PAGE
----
So on the wee morning hours on Wednesday, still some 900 miles from Hawaii, a mishap in the darkness led us to rip our last big chute. Big rip. Basically blew two long tears along two of the three edges. Ouch. We pulled out each of the damaged sails, and determined that none of them could be fixed with any degree of certainty. So off we went with a smaller, heavier kite, and we set out looking for squalls and the stronger winds they bring! We managed to hook into a couple of fun ones, seeing winds to almost 30 knots, and the hunt continues. It;s a bit more difficult at night to see them coming and line ourselves up with them, but we are managing ok. Also, we are deeper in the trade winds so the breezes are a bit stronger in general, and the team has taken too racing this like a leg (a LONG leg!) of a buoy race: we are watching each shift and gybing as much as necessary to always keep on the favored gybe. We think this aggressive sailing is going to be the only way we can keep up with the rest of our fleet, and even so it’s going to be a tough battle. It will be interesting to see in this mornings roll call how we have managed. Even just sticking with the other boats will be quite an accomplishment.
Anyhow, the sailing is spectacular now. Right around midnight each evening, a big moon rises in our wake. Throughout the evening it works its way ever higher into the sky, lighting up the sea and the tropical cloud formations. Ron’s driving at the moment (graveyard shift, 4:30am), with Tanya on trim. We have a little over 15 knots, and are running along at around 8 knots… I’m down below, just having pulled down weather, doing a bit of nav-a-guessing, and occasionally sticking my head out the companionway to remind them to “bear away… stop going so fast/high! Hawaii is over THERE!” Seems like the eternal job of a navigator. We’ve had only a couple of squid and flying fish come aboard as unfortunate hitchhikers. Today we were accompanied a couple of times by big schools of large fish, guessing tuna. Pretty cool. And the company aboard is great. Since we have a chemist, a couple of doctors, and other various participants much smarter than ourselves, the big discussion today revolved around the possibility of developing dehydrated beer. Despite being told it’s impossible, John remains hopeful that breakthroughs will someday make it possible. A boy can dream, no?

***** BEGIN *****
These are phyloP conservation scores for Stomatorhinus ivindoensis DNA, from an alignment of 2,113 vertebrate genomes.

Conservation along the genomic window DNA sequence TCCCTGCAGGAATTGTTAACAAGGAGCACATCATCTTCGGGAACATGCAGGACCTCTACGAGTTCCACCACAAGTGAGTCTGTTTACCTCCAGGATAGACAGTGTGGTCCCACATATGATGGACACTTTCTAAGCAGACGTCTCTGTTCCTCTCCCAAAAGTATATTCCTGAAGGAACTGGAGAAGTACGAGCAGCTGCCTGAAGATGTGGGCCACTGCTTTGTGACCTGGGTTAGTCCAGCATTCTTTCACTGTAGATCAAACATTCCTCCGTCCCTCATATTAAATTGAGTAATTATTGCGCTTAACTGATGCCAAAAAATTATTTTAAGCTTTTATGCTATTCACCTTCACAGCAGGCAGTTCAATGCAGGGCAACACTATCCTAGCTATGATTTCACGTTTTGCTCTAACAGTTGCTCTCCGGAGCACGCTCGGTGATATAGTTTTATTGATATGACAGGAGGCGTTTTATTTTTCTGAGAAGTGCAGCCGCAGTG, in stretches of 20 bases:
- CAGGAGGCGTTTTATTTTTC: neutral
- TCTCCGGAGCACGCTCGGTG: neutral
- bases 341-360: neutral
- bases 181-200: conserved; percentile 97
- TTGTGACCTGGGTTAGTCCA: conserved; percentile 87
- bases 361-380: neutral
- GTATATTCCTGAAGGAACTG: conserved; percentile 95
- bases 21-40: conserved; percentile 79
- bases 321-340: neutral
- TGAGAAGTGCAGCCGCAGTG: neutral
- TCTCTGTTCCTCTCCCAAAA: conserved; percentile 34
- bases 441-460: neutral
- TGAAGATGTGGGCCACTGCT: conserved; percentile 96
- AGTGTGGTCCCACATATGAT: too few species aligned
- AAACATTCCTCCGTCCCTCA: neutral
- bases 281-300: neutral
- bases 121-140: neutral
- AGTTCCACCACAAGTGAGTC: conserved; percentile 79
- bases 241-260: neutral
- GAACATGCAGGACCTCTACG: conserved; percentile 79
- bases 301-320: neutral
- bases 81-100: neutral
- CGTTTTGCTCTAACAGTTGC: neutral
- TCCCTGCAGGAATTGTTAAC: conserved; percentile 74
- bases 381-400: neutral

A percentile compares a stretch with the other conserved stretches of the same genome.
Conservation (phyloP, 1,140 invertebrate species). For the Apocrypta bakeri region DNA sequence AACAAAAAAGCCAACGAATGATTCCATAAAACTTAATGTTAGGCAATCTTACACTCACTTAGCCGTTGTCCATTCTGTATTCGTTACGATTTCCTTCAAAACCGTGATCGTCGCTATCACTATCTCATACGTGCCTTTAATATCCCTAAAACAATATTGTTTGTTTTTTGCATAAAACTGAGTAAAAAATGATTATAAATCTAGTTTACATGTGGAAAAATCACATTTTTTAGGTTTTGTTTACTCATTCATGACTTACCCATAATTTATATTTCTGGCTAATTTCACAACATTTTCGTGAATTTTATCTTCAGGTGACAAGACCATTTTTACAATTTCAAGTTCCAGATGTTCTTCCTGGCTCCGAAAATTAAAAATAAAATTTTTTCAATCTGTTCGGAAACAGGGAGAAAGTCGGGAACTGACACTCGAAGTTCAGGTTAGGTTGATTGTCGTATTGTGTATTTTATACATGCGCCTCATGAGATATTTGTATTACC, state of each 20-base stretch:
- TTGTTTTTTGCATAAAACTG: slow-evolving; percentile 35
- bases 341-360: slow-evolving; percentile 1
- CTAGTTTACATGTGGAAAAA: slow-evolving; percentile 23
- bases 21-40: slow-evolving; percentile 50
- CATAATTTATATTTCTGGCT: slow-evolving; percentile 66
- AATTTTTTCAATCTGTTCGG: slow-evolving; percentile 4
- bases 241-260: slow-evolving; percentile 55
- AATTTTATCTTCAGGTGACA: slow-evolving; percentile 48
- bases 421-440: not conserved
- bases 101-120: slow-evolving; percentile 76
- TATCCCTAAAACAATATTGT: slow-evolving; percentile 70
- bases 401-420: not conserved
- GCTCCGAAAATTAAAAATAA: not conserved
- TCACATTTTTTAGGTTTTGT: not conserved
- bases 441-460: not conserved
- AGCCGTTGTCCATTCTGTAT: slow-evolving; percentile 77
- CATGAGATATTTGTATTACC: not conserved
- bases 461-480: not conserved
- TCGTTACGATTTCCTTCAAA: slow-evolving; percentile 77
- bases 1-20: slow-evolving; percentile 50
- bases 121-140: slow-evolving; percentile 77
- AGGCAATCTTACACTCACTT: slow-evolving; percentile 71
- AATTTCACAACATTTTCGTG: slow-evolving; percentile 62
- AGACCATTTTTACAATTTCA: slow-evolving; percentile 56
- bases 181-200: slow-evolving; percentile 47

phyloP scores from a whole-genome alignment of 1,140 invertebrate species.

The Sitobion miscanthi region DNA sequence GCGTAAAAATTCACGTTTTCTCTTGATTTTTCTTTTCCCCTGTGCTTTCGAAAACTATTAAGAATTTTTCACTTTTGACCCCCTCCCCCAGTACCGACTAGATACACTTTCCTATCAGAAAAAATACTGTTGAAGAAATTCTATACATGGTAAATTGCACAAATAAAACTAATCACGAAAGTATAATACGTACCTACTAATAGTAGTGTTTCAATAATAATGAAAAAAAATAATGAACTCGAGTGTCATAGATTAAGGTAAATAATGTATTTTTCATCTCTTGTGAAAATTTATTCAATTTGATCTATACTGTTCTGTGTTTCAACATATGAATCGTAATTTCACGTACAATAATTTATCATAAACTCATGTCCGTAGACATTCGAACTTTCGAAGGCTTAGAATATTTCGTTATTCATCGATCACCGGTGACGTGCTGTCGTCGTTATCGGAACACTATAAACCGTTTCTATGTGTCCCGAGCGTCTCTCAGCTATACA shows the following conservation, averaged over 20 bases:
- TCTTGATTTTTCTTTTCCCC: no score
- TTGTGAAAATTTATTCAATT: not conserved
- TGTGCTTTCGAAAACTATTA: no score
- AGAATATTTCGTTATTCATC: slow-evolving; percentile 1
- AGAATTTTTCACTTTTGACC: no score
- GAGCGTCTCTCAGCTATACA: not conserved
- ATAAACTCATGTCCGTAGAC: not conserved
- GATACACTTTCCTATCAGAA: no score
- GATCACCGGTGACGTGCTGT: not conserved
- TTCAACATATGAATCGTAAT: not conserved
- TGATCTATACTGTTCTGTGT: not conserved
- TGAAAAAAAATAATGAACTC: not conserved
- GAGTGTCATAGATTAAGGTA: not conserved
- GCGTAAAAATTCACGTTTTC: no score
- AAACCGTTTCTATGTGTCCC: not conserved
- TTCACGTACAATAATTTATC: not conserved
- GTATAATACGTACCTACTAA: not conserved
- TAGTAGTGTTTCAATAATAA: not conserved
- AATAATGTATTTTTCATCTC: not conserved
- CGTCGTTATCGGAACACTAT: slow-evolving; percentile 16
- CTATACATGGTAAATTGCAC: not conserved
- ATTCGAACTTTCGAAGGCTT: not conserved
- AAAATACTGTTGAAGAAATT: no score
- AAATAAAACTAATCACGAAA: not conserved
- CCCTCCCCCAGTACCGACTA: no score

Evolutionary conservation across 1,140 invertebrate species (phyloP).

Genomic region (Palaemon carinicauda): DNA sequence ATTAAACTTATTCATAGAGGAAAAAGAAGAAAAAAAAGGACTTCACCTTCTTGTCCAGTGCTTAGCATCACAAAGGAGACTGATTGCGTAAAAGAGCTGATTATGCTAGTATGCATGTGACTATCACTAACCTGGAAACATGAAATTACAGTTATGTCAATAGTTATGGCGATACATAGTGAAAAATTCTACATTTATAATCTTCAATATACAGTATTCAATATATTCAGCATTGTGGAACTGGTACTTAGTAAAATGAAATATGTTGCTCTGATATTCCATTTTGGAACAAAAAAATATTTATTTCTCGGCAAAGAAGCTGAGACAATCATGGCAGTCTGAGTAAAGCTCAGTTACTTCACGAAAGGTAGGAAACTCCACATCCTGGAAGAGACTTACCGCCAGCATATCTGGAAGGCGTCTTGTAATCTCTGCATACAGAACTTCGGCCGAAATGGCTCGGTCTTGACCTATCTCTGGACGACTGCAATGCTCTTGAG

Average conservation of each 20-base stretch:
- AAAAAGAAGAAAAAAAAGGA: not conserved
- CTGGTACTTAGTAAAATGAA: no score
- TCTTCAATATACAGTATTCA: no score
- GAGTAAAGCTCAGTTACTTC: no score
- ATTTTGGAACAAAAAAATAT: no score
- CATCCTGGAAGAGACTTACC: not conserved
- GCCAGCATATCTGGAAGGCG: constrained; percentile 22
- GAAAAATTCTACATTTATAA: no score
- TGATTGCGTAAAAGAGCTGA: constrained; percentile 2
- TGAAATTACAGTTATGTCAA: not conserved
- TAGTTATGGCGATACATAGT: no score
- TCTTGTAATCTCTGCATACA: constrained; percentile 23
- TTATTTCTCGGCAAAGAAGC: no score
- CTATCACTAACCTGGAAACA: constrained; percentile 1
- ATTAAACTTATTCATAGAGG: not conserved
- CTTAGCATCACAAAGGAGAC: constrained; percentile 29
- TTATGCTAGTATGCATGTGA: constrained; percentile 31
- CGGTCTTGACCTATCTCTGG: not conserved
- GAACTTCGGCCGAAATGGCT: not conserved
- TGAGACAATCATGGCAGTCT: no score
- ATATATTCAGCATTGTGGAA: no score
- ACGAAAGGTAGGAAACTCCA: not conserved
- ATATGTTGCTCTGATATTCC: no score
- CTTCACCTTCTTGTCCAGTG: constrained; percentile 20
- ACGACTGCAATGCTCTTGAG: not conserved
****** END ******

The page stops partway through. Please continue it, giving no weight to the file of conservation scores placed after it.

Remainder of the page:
Anyway, we’ll give an update once we hear the morning position reports… keeping our fingers crossed that we have been able to keep in touch with the fleet!
All the best,
Wayne Zittel & the J World Team